ensuring that the crop is isolated from external sources of virus and that less
than 0.1% of the seed carries the virus (Zink, Grogan & Welch, 1956;
Tomlinson, 1962). Even where adjacent crops are infected, use of mosaic-free
seed provides some control (Tomlinson, 1962).
Transmission by Dodder
An antiserum prepared by intravenous injection of a purified preparation
had a titre of 1/256 and gave a flagellar-type precipitate in precipitin tube
tests. Agglutination tests with crude sap were about 90% reliable (Tomlinson,
The virus belongs to the potato virus Y group
. According to Brandes &
, lettuce mosaic virus may be distantly serologically related to
and sugarcane mosaic
In plant protection tests, some strains of the virus protected lettuce against
other more virulent strains (McLean & Kinsey, 1962, 1963). Lettuce mosaic
virus did not protect lettuce against dandelion yellow mosaic virus (Kassanis,
Stability in Sap
In lettuce sap, the thermal inactivation point (10 min) is 55-60°C,
dilution end-point 10-1
and infectivity is retained
at 20°C for 1-2 days. Infectivity is considerably stabilized by adding 0.5%
sodium sulphite (Ainsworth & Ogilvie, 1939
) or 0.1% thioglycollic acid
. Extract infected lettuce leaves at pH 7.5 in 0.5 M
sodium borate containing 0.1% thioglycollic acid. Filter and add n-
to 8.5% (v/v). Centrifuge twice at low speed. Sediment and clarify by high and
low speed centrifugation, resuspending the pellets obtained at high speed in
0.05 M borate (pH 7.5). Do all steps at 3°C. Preparations infective to
Properties of Particles
Particles are flexuous filaments approximately 750 x 13 nm (Fig.4
do not appear to be penetrated by phosphotungstate.
Relations with Cells and Tissues
Lettuce mosaic virus may sometimes be found in lettuce together with cucumber
and both viruses may be simultaneously transmitted in sap to
or C. quinoa.
Unlike cucumber mosaic
virus, which causes only local lesions in the inoculated leaves (2-3 days),
lettuce mosaic virus infects both these hosts systemically.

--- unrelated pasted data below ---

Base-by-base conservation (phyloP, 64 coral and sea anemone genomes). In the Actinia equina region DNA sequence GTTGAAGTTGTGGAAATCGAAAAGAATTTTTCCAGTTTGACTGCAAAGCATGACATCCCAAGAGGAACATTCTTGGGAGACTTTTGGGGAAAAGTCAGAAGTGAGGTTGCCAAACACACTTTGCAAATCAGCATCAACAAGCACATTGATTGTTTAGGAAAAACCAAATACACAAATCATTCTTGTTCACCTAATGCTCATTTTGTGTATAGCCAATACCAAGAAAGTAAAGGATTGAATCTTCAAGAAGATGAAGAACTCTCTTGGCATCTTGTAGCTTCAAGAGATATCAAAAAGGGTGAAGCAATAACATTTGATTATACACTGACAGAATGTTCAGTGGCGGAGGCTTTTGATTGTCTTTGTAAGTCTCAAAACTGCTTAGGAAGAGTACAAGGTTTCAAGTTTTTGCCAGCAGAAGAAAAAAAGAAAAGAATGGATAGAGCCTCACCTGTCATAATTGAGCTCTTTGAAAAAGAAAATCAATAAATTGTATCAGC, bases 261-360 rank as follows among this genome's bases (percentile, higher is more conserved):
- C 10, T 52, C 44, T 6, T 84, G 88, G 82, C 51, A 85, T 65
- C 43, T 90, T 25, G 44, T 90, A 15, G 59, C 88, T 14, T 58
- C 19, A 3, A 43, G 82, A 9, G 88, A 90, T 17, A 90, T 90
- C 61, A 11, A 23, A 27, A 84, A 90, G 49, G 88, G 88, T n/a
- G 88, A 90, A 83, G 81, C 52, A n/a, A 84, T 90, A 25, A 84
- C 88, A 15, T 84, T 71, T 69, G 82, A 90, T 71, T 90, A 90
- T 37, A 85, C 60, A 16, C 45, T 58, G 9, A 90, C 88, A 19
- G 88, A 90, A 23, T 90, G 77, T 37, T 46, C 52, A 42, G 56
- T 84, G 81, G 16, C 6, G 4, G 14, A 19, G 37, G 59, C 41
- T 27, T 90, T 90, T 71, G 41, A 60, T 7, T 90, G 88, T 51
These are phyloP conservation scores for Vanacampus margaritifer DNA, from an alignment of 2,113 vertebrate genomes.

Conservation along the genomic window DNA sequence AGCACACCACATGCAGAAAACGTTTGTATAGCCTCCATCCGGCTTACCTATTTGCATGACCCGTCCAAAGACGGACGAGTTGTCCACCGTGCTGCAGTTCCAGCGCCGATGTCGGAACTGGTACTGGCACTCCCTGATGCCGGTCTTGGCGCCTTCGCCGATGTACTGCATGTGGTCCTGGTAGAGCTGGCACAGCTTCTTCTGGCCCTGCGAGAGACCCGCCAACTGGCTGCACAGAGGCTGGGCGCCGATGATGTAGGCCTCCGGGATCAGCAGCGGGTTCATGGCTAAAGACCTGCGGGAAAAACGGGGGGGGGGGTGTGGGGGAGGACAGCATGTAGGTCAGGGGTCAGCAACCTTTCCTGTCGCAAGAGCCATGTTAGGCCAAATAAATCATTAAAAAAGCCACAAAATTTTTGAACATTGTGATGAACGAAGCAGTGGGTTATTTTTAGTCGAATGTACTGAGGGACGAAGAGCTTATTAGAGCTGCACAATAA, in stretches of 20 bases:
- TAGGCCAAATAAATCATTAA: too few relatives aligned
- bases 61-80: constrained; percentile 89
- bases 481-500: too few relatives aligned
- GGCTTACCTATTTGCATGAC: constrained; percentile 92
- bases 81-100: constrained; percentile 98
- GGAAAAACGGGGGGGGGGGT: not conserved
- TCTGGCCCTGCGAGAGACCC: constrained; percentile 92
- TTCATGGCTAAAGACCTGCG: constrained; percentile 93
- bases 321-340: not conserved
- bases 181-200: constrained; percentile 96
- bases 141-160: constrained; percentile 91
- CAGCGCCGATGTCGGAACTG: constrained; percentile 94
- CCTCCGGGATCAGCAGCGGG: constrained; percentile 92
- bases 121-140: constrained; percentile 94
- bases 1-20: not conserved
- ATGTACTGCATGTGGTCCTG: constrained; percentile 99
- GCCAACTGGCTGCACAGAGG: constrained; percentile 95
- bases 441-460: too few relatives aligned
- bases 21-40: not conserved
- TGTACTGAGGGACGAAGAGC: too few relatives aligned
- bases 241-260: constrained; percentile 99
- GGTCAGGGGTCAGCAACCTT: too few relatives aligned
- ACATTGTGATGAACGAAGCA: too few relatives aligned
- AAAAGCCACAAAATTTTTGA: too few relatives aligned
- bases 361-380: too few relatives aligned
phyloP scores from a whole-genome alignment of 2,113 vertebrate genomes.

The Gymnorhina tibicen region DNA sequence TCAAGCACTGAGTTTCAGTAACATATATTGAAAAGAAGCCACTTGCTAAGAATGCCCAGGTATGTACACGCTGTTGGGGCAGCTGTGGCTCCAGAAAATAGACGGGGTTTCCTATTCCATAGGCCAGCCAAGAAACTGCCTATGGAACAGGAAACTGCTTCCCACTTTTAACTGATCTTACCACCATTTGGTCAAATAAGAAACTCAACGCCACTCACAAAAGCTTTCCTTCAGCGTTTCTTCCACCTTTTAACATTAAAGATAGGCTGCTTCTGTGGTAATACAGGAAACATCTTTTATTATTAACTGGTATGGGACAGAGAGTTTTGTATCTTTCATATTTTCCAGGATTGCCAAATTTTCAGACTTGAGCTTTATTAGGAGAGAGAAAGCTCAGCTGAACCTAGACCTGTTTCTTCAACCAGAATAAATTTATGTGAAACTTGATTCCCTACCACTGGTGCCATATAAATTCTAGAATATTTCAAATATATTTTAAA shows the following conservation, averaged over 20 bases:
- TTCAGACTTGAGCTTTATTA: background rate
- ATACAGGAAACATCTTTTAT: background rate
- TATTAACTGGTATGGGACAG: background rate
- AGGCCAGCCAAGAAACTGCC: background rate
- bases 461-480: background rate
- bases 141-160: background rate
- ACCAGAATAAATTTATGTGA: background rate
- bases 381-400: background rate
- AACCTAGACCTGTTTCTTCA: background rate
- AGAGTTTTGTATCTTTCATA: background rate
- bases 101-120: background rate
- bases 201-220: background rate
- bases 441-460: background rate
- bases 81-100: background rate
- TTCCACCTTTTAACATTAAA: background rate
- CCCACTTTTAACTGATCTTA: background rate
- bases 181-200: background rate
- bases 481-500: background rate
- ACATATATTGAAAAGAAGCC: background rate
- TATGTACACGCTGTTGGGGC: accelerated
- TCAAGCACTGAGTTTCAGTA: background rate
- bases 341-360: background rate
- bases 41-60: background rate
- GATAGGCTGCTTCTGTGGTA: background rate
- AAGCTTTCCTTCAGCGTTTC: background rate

- Ainsworth & Ogilvie, Ann. appl. Biol. 26: 279, 1939.
- Brandes & Bercks, Adv. Virus Res. 11: 1, 1965.
- Broadbent, Tinsley, Buddin & Roberts, Ann. appl. Biol. 38: 689, 1951.
- Costa & Duffus, Pl. Dis. Reptr 42: 583, 1958.
- Couch, Phytopathology 45: 63, 1955.
- Dickson & Laird, J. econ. Ent. 52: 440, 1959.
- Fry, N.Z. Jl Sci. Technol. Sect. A 33: 52, 1952.
- Grogan, Welch & Bardin Phytopathology 42: 573, 1952.
- Jagger, J. agric. Res. 20: 739, 1921.
- Kassanis, Ann. appl. Biol. 34: 412, 1947.
- Kemper, Z. PflKrankh. PflPath. PflSchutz 69: 653, 1962.
- Kennedy, Day & Eastop, A conspectus of aphids as vectors of plant viruses, London, Commonwealth Institute of Entomology, 1962.
- Klisiewicz, Pl. Dis. Reptr 49: 541, 1965.
- McLean & Kinsey, Phytopathology 52: 403, 1962.
- McLean & Kinsey, Pl. Dis. Reptr 47: 474, 1963.
- Newhall, Phytopathology 13: 104, 1923.
- Ryder, Pl. Dis. Reptr 48: 522, 1964.
- Sylvester, Phytopathology 45: 357, 1955.
- Tomlinson, Pl. Path. 11: 61, 1962.
- Tomlinson, Ann. appl. Biol. 53: 95, 1964.
- Van Hoof, Tijdschr. PlZiekt. 65: 44, 1959.
- Zink, Grogan & Welch, Phytopathology 46: 662, 1956.
Photographs: courtesy of National Vegetable Research Station.
Lettuce (cv. Cheshunt Early Giant) showing (left) normal plant
and (right) plant with systemic symptoms of mosaic and vein clearing.
(Left) local lesions, (right) systemic symptoms in
Systemic symptoms in Chenopodium quinoa.
Virus particles from a purified preparation in phosphotungstate. Bar
represents 200 nm.